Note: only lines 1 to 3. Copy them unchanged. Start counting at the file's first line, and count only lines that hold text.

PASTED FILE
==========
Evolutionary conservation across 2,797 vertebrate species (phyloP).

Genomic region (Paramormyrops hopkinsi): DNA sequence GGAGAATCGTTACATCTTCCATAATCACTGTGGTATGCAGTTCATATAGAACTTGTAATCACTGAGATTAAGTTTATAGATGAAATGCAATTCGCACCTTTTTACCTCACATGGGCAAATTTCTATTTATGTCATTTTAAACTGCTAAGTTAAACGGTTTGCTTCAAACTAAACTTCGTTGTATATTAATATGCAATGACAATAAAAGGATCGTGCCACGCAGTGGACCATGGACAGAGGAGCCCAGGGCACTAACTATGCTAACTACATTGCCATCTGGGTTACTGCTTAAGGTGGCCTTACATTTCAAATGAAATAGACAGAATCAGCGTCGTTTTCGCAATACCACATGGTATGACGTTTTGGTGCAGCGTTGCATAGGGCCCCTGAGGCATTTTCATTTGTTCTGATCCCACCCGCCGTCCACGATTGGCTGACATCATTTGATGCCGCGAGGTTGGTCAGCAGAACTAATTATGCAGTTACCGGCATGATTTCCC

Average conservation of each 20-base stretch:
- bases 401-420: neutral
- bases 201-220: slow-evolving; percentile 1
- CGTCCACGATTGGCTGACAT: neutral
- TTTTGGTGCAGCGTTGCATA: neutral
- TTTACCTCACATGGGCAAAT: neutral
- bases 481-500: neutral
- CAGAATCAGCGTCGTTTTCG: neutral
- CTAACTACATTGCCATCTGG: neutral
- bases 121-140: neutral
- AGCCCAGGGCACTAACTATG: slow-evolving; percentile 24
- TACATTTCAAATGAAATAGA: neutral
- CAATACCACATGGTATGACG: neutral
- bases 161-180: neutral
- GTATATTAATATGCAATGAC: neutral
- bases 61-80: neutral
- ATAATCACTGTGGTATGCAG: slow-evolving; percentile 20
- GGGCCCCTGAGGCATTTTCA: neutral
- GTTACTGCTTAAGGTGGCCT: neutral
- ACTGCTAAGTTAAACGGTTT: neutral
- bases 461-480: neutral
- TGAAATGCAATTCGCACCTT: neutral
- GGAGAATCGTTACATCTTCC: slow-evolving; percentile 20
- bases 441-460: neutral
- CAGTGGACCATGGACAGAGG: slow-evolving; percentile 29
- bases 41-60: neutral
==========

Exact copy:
Evolutionary conservation across 2,797 vertebrate species (phyloP).

Genomic region (Paramormyrops hopkinsi): DNA sequence GGAGAATCGTTACATCTTCCATAATCACTGTGGTATGCAGTTCATATAGAACTTGTAATCACTGAGATTAAGTTTATAGATGAAATGCAATTCGCACCTTTTTACCTCACATGGGCAAATTTCTATTTATGTCATTTTAAACTGCTAAGTTAAACGGTTTGCTTCAAACTAAACTTCGTTGTATATTAATATGCAATGACAATAAAAGGATCGTGCCACGCAGTGGACCATGGACAGAGGAGCCCAGGGCACTAACTATGCTAACTACATTGCCATCTGGGTTACTGCTTAAGGTGGCCTTACATTTCAAATGAAATAGACAGAATCAGCGTCGTTTTCGCAATACCACATGGTATGACGTTTTGGTGCAGCGTTGCATAGGGCCCCTGAGGCATTTTCATTTGTTCTGATCCCACCCGCCGTCCACGATTGGCTGACATCATTTGATGCCGCGAGGTTGGTCAGCAGAACTAATTATGCAGTTACCGGCATGATTTCCC

Average conservation of each 20-base stretch: